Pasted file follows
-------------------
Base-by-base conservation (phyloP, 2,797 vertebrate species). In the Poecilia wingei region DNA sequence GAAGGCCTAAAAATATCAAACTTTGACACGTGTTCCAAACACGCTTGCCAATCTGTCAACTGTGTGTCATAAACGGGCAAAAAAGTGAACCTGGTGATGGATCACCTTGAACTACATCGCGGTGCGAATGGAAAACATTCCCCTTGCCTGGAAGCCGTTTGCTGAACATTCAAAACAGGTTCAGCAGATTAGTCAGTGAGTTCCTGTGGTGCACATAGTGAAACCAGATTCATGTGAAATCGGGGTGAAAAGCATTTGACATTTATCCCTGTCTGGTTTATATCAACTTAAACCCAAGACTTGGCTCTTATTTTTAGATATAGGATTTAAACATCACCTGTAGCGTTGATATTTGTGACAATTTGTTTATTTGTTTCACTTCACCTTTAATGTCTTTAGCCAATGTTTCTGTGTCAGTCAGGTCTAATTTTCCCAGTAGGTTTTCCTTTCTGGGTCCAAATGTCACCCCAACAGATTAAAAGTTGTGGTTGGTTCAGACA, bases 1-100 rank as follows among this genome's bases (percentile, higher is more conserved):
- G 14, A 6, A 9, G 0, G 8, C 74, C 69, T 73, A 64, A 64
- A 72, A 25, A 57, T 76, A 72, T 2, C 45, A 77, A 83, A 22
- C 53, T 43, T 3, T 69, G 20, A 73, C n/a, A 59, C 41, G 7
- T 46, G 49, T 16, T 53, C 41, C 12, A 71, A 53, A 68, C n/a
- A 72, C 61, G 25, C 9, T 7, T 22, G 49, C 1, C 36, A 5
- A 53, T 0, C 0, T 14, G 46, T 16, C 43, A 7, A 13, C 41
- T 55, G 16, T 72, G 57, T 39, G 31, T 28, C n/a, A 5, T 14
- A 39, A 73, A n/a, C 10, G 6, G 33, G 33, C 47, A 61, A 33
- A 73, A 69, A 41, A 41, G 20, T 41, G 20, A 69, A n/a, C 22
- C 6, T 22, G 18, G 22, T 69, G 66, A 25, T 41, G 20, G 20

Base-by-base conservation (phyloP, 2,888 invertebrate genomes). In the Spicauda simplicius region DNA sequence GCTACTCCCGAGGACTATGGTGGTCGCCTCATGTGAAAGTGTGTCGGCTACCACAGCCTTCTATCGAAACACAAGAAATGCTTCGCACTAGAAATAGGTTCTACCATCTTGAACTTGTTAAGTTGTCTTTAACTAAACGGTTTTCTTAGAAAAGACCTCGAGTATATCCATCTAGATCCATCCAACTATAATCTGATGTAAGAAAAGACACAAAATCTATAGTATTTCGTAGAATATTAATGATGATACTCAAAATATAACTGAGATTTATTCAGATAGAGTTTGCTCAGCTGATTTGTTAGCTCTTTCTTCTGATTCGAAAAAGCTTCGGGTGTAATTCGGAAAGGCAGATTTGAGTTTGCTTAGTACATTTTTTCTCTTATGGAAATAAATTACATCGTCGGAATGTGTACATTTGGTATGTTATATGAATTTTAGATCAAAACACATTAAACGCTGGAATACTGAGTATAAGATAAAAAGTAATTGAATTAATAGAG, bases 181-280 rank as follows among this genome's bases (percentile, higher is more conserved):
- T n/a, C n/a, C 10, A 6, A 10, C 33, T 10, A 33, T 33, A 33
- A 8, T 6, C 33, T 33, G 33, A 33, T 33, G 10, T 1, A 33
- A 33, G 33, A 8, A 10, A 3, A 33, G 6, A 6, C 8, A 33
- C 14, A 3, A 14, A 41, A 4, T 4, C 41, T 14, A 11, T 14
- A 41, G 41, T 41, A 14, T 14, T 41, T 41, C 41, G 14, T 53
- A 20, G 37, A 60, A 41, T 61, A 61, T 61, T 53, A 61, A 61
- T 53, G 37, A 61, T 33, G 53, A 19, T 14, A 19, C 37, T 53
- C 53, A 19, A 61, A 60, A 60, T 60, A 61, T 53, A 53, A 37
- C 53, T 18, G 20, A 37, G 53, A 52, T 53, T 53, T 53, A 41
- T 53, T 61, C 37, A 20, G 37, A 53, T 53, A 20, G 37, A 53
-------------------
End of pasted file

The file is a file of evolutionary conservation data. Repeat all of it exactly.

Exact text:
Base-by-base conservation (phyloP, 2,797 vertebrate species). In the Poecilia wingei region DNA sequence GAAGGCCTAAAAATATCAAACTTTGACACGTGTTCCAAACACGCTTGCCAATCTGTCAACTGTGTGTCATAAACGGGCAAAAAAGTGAACCTGGTGATGGATCACCTTGAACTACATCGCGGTGCGAATGGAAAACATTCCCCTTGCCTGGAAGCCGTTTGCTGAACATTCAAAACAGGTTCAGCAGATTAGTCAGTGAGTTCCTGTGGTGCACATAGTGAAACCAGATTCATGTGAAATCGGGGTGAAAAGCATTTGACATTTATCCCTGTCTGGTTTATATCAACTTAAACCCAAGACTTGGCTCTTATTTTTAGATATAGGATTTAAACATCACCTGTAGCGTTGATATTTGTGACAATTTGTTTATTTGTTTCACTTCACCTTTAATGTCTTTAGCCAATGTTTCTGTGTCAGTCAGGTCTAATTTTCCCAGTAGGTTTTCCTTTCTGGGTCCAAATGTCACCCCAACAGATTAAAAGTTGTGGTTGGTTCAGACA, bases 1-100 rank as follows among this genome's bases (percentile, higher is more conserved):
- G 14, A 6, A 9, G 0, G 8, C 74, C 69, T 73, A 64, A 64
- A 72, A 25, A 57, T 76, A 72, T 2, C 45, A 77, A 83, A 22
- C 53, T 43, T 3, T 69, G 20, A 73, C n/a, A 59, C 41, G 7
- T 46, G 49, T 16, T 53, C 41, C 12, A 71, A 53, A 68, C n/a
- A 72, C 61, G 25, C 9, T 7, T 22, G 49, C 1, C 36, A 5
- A 53, T 0, C 0, T 14, G 46, T 16, C 43, A 7, A 13, C 41
- T 55, G 16, T 72, G 57, T 39, G 31, T 28, C n/a, A 5, T 14
- A 39, A 73, A n/a, C 10, G 6, G 33, G 33, C 47, A 61, A 33
- A 73, A 69, A 41, A 41, G 20, T 41, G 20, A 69, A n/a, C 22
- C 6, T 22, G 18, G 22, T 69, G 66, A 25, T 41, G 20, G 20

Base-by-base conservation (phyloP, 2,888 invertebrate genomes). In the Spicauda simplicius region DNA sequence GCTACTCCCGAGGACTATGGTGGTCGCCTCATGTGAAAGTGTGTCGGCTACCACAGCCTTCTATCGAAACACAAGAAATGCTTCGCACTAGAAATAGGTTCTACCATCTTGAACTTGTTAAGTTGTCTTTAACTAAACGGTTTTCTTAGAAAAGACCTCGAGTATATCCATCTAGATCCATCCAACTATAATCTGATGTAAGAAAAGACACAAAATCTATAGTATTTCGTAGAATATTAATGATGATACTCAAAATATAACTGAGATTTATTCAGATAGAGTTTGCTCAGCTGATTTGTTAGCTCTTTCTTCTGATTCGAAAAAGCTTCGGGTGTAATTCGGAAAGGCAGATTTGAGTTTGCTTAGTACATTTTTTCTCTTATGGAAATAAATTACATCGTCGGAATGTGTACATTTGGTATGTTATATGAATTTTAGATCAAAACACATTAAACGCTGGAATACTGAGTATAAGATAAAAAGTAATTGAATTAATAGAG, bases 181-280 rank as follows among this genome's bases (percentile, higher is more conserved):
- T n/a, C n/a, C 10, A 6, A 10, C 33, T 10, A 33, T 33, A 33
- A 8, T 6, C 33, T 33, G 33, A 33, T 33, G 10, T 1, A 33
- A 33, G 33, A 8, A 10, A 3, A 33, G 6, A 6, C 8, A 33
- C 14, A 3, A 14, A 41, A 4, T 4, C 41, T 14, A 11, T 14
- A 41, G 41, T 41, A 14, T 14, T 41, T 41, C 41, G 14, T 53
- A 20, G 37, A 60, A 41, T 61, A 61, T 61, T 53, A 61, A 61
- T 53, G 37, A 61, T 33, G 53, A 19, T 14, A 19, C 37, T 53
- C 53, A 19, A 61, A 60, A 60, T 60, A 61, T 53, A 53, A 37
- C 53, T 18, G 20, A 37, G 53, A 52, T 53, T 53, T 53, A 41
- T 53, T 61, C 37, A 20, G 37, A 53, T 53, A 20, G 37, A 53